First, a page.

The prices vary, so don't be discouraged if you run across a piece with a giant price on it - keep looking for what feels right for you. As with anything you collect, the more you look, the more discerning your eye will become. As you look more and more,  you will know which pieces of fruit appeal to you and what you are willing to pay.

Happy Hunting!


  1. What a fun collection! Love the grapes especially, and adore the tramp art box!

  2. my sister has some persimmons that I covet.

  3. Hi Ann!
    WOW, some of those look so much like the real thing, that peach is mouthwatering......Amazing stuff love the grapes...Maryannexo

  4. You even inspired me to start my own collection a few years ago, and I just love the ones I found! I'm always on the lookout for persimmons, half-fruits, and pomegranites - so I'll check out the links in this wonderful post.

  5. Hi Ann, nice collection... the stone fruit has never really been on my radar screen but they will certainly catch my eye and attention now!... ~Terri

  6. I have a few pieces of stone fruit. Love your collection.

    Thanks for the lovely comment about my home on Love Where You Live. If you'd like to see more photos, there is a house tour at Atticmag.


  7. I love stone fruit, temple fruit, bisque fruit. Especially the fruits and veges of Mary Kirk Kelly. I decorate my dinner table with them with low flowers and never get tired of the effect--my guests might be. Thanks for the post!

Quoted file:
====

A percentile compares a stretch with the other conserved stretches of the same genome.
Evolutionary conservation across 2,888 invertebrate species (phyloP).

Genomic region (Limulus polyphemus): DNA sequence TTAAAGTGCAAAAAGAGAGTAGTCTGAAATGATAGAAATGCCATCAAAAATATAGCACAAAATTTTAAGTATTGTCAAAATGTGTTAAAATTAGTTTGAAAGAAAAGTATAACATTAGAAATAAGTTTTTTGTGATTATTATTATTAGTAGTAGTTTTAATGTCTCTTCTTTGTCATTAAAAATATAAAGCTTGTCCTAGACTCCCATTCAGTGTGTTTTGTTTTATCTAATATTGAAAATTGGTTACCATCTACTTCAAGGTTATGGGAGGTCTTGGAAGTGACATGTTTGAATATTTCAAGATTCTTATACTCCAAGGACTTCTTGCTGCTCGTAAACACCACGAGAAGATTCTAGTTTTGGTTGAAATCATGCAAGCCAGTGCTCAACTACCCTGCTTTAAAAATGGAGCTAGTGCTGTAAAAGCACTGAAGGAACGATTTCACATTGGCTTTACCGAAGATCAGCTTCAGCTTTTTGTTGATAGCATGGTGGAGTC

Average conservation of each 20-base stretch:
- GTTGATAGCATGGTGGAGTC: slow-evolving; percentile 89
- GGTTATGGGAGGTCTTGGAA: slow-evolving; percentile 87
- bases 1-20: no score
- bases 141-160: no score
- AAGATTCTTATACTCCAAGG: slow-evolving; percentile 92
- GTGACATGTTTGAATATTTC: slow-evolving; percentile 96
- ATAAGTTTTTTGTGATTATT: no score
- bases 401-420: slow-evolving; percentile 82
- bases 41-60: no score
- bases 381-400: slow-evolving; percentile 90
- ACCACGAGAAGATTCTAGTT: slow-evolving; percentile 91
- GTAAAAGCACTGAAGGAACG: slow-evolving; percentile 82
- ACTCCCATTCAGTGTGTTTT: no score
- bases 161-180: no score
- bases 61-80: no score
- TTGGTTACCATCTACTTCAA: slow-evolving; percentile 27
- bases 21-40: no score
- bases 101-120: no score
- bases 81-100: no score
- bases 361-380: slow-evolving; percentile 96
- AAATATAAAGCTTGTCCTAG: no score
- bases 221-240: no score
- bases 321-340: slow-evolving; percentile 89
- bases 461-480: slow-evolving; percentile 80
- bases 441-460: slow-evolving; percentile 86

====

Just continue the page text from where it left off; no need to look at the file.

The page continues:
8. love your collections!
    also LOVE your green mexican pottery!
    just noticed your article on "Love where You Live" cool!
    and your ticking stripe chairs look sooo comfy.....
    any luck on house selling? your place is wonderful....just waiting for the right buyer/right time....
    have a great wknd....

  9. hi! i just found your blog and I love it! I love, love, love the hill country. My husband and I live in Fort Worth, and we love the hill country so much we got married in Blanco-on a lavender farm overlooking the twin sisters! My bachelorette party was in Fredericksburg!!

  10. You have a fantastic collection .I love the tramp art box ...

  11. * I LOVE these~~~ what SUPER pieces & the split pear I COVET!!! Hmmmm, could this be the beginning of yet ANOTHER collection??? YIKES!!! Gonna HAVE to buy a summer house!!!!!

    SUPEr posting... thanks!!!

    Linda in AZ *

  12. Hi Ann!
    Thx for the comments today...the house on the lake was amazing and pics really didn't do it justice!

    Have a great wknd and again , thx for stopping by!

  13. I have some too!!!!! great minds.....


  14. Tuesday I will have my post up linking people to this beautiful and informative post! Thanks for linking to me. xo Joan@anythinggoeshere

  15. I have never seen stone fruit. I like the way it looks though.

  16. These fruit are gorgeous. We sell them at our antique store, though, It's been harder to find them lately. You took such beautiful pictures of them.